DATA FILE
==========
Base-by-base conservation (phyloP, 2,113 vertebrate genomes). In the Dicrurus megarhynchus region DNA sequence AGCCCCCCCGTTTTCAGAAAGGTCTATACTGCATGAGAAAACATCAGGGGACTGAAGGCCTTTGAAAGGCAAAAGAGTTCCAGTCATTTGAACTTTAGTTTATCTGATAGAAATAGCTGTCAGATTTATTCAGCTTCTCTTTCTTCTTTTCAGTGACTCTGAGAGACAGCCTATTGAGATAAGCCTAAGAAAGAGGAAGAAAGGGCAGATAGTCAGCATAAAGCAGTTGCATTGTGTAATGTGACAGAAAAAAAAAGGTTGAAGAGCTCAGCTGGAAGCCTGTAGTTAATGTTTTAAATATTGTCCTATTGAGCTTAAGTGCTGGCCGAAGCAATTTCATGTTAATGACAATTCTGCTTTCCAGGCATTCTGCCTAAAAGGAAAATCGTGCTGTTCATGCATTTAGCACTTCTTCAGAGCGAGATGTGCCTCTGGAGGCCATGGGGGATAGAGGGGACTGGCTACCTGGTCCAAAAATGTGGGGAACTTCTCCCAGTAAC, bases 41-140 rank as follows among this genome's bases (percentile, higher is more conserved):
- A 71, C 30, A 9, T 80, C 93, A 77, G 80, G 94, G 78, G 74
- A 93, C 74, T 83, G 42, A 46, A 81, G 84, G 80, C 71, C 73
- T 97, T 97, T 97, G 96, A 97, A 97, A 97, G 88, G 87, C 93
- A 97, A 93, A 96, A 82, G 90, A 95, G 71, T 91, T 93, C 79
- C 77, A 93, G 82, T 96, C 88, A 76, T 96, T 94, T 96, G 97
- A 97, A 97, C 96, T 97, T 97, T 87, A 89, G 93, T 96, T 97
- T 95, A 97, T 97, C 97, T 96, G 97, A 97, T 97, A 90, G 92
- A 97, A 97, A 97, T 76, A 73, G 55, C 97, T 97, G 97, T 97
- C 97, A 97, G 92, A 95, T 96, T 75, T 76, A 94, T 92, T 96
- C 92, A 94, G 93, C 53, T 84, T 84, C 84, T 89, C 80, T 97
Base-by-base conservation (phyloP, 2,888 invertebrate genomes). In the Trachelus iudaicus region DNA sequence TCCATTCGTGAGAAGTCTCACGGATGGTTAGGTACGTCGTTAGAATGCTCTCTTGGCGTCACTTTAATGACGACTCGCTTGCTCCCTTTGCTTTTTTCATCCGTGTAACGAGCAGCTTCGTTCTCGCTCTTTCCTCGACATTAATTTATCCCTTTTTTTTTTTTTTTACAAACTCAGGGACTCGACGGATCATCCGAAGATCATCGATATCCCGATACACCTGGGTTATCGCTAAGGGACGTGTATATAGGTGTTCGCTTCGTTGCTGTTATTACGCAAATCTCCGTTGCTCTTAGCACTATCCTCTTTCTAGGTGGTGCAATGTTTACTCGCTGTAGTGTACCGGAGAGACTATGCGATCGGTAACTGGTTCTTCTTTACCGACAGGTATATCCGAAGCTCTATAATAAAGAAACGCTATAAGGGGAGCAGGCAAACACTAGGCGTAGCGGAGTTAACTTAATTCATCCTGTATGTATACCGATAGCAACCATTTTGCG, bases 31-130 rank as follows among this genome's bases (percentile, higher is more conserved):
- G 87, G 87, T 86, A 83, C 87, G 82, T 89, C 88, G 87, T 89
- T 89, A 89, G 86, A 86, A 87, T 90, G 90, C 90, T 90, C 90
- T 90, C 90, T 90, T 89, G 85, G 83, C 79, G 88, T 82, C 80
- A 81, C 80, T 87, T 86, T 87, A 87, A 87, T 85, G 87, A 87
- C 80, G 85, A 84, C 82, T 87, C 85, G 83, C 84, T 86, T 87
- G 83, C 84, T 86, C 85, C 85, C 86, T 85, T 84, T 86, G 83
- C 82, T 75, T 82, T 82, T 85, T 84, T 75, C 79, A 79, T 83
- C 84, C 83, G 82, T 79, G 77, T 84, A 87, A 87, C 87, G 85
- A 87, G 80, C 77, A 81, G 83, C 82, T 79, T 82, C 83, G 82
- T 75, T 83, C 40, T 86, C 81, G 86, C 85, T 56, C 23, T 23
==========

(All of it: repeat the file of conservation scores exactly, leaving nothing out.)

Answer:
Base-by-base conservation (phyloP, 2,113 vertebrate genomes). In the Dicrurus megarhynchus region DNA sequence AGCCCCCCCGTTTTCAGAAAGGTCTATACTGCATGAGAAAACATCAGGGGACTGAAGGCCTTTGAAAGGCAAAAGAGTTCCAGTCATTTGAACTTTAGTTTATCTGATAGAAATAGCTGTCAGATTTATTCAGCTTCTCTTTCTTCTTTTCAGTGACTCTGAGAGACAGCCTATTGAGATAAGCCTAAGAAAGAGGAAGAAAGGGCAGATAGTCAGCATAAAGCAGTTGCATTGTGTAATGTGACAGAAAAAAAAAGGTTGAAGAGCTCAGCTGGAAGCCTGTAGTTAATGTTTTAAATATTGTCCTATTGAGCTTAAGTGCTGGCCGAAGCAATTTCATGTTAATGACAATTCTGCTTTCCAGGCATTCTGCCTAAAAGGAAAATCGTGCTGTTCATGCATTTAGCACTTCTTCAGAGCGAGATGTGCCTCTGGAGGCCATGGGGGATAGAGGGGACTGGCTACCTGGTCCAAAAATGTGGGGAACTTCTCCCAGTAAC, bases 41-140 rank as follows among this genome's bases (percentile, higher is more conserved):
- A 71, C 30, A 9, T 80, C 93, A 77, G 80, G 94, G 78, G 74
- A 93, C 74, T 83, G 42, A 46, A 81, G 84, G 80, C 71, C 73
- T 97, T 97, T 97, G 96, A 97, A 97, A 97, G 88, G 87, C 93
- A 97, A 93, A 96, A 82, G 90, A 95, G 71, T 91, T 93, C 79
- C 77, A 93, G 82, T 96, C 88, A 76, T 96, T 94, T 96, G 97
- A 97, A 97, C 96, T 97, T 97, T 87, A 89, G 93, T 96, T 97
- T 95, A 97, T 97, C 97, T 96, G 97, A 97, T 97, A 90, G 92
- A 97, A 97, A 97, T 76, A 73, G 55, C 97, T 97, G 97, T 97
- C 97, A 97, G 92, A 95, T 96, T 75, T 76, A 94, T 92, T 96
- C 92, A 94, G 93, C 53, T 84, T 84, C 84, T 89, C 80, T 97
Base-by-base conservation (phyloP, 2,888 invertebrate genomes). In the Trachelus iudaicus region DNA sequence TCCATTCGTGAGAAGTCTCACGGATGGTTAGGTACGTCGTTAGAATGCTCTCTTGGCGTCACTTTAATGACGACTCGCTTGCTCCCTTTGCTTTTTTCATCCGTGTAACGAGCAGCTTCGTTCTCGCTCTTTCCTCGACATTAATTTATCCCTTTTTTTTTTTTTTTACAAACTCAGGGACTCGACGGATCATCCGAAGATCATCGATATCCCGATACACCTGGGTTATCGCTAAGGGACGTGTATATAGGTGTTCGCTTCGTTGCTGTTATTACGCAAATCTCCGTTGCTCTTAGCACTATCCTCTTTCTAGGTGGTGCAATGTTTACTCGCTGTAGTGTACCGGAGAGACTATGCGATCGGTAACTGGTTCTTCTTTACCGACAGGTATATCCGAAGCTCTATAATAAAGAAACGCTATAAGGGGAGCAGGCAAACACTAGGCGTAGCGGAGTTAACTTAATTCATCCTGTATGTATACCGATAGCAACCATTTTGCG, bases 31-130 rank as follows among this genome's bases (percentile, higher is more conserved):
- G 87, G 87, T 86, A 83, C 87, G 82, T 89, C 88, G 87, T 89
- T 89, A 89, G 86, A 86, A 87, T 90, G 90, C 90, T 90, C 90
- T 90, C 90, T 90, T 89, G 85, G 83, C 79, G 88, T 82, C 80
- A 81, C 80, T 87, T 86, T 87, A 87, A 87, T 85, G 87, A 87
- C 80, G 85, A 84, C 82, T 87, C 85, G 83, C 84, T 86, T 87
- G 83, C 84, T 86, C 85, C 85, C 86, T 85, T 84, T 86, G 83
- C 82, T 75, T 82, T 82, T 85, T 84, T 75, C 79, A 79, T 83
- C 84, C 83, G 82, T 79, G 77, T 84, A 87, A 87, C 87, G 85
- A 87, G 80, C 77, A 81, G 83, C 82, T 79, T 82, C 83, G 82
- T 75, T 83, C 40, T 86, C 81, G 86, C 85, T 56, C 23, T 23